(Leakage-Resilient Authenticated Key Exchange)

LR-AKE is a NEW authentication protocol where a user and a server authenticate each other and generate session keys in order to protect the subsequent communication channels between them. You can also see our papers.

LR-AKE Strong forward secrecy1 Replacement attack2 Server compromise impersonation attack2
DL-based [SKI03,05] Yes (with Secret-Values Update) Not possible Not considered
DL-based [?] Yes Not possible Not possible
RSA-based [SKI07] Yes Not considered Not considered
RSA-based [SKI10] Yes Not possible Not possible (with Section 6.4)
1: See below
2: An attacker obtains server's stored secrets and then tries to impersonate the user, not the server. For more details, see [SKI10]. Another attack related to server compromise is server compromise server impersonation (for short, SCSI) attack where an attacker obtains server's stored secrets and then tries to impersonate the server. It is impossible for any AKE protocol to prevent the SCSI attack. However, DL-based LR-AKE provides security against the SCSI attack if the honest user and the honest server runs the LR-AKE protocol before the attacker impersonates the user or the server.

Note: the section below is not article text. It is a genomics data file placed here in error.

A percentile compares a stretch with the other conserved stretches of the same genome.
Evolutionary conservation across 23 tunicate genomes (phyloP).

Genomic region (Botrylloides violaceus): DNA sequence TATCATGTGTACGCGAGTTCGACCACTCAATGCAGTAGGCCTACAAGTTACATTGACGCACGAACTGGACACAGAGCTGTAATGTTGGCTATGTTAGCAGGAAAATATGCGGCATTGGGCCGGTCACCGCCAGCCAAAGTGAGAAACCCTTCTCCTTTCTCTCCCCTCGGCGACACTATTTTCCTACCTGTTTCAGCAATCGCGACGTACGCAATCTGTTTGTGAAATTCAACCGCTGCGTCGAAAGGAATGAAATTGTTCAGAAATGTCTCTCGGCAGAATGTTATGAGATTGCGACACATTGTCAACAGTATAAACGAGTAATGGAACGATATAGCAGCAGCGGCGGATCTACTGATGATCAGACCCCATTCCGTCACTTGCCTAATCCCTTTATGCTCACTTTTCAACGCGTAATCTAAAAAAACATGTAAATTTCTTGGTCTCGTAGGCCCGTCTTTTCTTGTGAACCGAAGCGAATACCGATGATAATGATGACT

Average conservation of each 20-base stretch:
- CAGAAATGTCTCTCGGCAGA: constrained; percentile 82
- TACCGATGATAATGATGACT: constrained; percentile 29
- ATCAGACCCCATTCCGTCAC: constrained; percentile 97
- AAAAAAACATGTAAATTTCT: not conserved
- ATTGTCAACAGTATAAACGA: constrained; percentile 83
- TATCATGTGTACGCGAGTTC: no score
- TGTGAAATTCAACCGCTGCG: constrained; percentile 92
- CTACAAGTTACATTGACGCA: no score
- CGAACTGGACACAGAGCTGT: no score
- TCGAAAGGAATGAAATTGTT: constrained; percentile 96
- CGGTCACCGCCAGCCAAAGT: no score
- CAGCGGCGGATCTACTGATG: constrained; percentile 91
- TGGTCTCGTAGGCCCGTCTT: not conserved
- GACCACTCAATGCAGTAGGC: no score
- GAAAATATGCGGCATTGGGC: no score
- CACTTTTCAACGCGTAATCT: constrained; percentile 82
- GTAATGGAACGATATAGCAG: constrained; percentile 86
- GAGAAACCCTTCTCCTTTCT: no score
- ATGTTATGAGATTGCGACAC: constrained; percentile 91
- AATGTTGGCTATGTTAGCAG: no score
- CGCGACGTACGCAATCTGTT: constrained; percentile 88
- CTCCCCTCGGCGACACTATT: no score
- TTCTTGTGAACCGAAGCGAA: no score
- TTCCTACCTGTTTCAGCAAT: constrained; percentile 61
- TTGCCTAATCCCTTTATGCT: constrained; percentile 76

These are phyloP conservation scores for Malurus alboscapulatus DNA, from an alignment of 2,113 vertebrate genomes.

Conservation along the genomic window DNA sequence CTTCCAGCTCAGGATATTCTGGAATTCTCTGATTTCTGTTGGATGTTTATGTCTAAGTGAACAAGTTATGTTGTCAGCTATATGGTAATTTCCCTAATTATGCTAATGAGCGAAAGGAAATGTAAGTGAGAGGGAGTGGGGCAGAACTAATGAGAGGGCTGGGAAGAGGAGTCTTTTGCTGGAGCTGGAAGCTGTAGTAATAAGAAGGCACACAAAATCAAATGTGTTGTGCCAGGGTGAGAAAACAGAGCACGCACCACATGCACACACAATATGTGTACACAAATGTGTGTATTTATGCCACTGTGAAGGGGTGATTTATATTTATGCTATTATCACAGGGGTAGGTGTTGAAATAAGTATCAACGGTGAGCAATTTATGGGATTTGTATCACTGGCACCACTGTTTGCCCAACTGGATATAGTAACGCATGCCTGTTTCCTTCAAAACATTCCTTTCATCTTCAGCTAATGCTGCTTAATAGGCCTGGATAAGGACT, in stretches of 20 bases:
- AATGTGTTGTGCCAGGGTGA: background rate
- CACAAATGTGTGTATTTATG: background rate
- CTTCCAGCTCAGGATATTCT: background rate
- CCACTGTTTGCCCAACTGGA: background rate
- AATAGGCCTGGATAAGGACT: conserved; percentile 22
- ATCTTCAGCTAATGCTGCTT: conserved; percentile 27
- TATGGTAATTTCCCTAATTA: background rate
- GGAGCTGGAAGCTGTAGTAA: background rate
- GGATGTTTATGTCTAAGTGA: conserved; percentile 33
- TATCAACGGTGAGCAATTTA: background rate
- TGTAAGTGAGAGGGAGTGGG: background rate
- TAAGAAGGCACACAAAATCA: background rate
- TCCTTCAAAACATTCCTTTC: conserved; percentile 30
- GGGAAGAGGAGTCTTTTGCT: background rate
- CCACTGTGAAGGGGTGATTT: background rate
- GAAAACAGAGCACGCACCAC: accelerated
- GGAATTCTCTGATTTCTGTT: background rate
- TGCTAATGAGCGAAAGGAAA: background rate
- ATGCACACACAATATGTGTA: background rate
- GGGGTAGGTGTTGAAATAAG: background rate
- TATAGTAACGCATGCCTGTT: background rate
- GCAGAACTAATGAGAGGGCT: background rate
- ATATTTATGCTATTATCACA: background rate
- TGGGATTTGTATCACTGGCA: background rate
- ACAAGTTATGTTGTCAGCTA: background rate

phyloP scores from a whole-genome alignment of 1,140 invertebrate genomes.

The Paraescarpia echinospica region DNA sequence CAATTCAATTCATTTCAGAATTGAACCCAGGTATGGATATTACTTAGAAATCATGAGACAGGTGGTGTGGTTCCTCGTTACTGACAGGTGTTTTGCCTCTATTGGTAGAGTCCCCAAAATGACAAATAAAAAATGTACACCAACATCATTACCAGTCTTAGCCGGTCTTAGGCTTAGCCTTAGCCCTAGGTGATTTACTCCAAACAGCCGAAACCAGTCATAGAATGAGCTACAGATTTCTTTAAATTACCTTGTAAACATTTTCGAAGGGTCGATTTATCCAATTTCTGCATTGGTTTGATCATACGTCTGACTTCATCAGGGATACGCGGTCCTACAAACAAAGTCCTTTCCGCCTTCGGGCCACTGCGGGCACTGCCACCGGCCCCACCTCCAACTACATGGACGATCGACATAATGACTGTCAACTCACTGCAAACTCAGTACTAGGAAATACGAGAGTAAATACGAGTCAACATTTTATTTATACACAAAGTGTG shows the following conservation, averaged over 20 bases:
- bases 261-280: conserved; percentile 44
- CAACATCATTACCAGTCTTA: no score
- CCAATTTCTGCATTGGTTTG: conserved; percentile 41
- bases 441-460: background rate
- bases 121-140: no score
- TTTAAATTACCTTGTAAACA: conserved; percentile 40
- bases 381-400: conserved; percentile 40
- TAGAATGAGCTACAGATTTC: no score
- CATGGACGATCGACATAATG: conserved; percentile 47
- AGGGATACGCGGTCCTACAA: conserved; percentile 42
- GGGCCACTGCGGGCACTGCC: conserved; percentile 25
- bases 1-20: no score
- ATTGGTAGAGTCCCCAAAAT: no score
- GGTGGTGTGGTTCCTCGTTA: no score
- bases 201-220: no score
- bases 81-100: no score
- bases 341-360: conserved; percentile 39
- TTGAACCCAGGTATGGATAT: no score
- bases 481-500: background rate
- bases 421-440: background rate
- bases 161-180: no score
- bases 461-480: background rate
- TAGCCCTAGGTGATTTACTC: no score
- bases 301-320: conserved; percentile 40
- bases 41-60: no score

Notice that recent LR-AKE protocols, secure in relative leakage model [ADW09], are different from ours.

Relative leakage model considers side-channel attacks or cold-boot attacks where an attacker can get partial information about secrets. The constraint of this model is that the remaining information (after the partial leakage) about secrets should be at least in the security parameter (e.g., 80-bits). Contrary to relative leakage model, LR-AKE considers a different situation where an attacker can get all information about stored secrets. In such situation, LR-AKE is secure because the only possible attacks is on-line dictioinary attacks (i.e., the remaining secret information is a short password, remembered by the user).

[ADW09] J. Alwen, Y. Dodis, and D. Wichs, "“Survey: Leakage Resilience and the Bounded Retrieval Model", 2009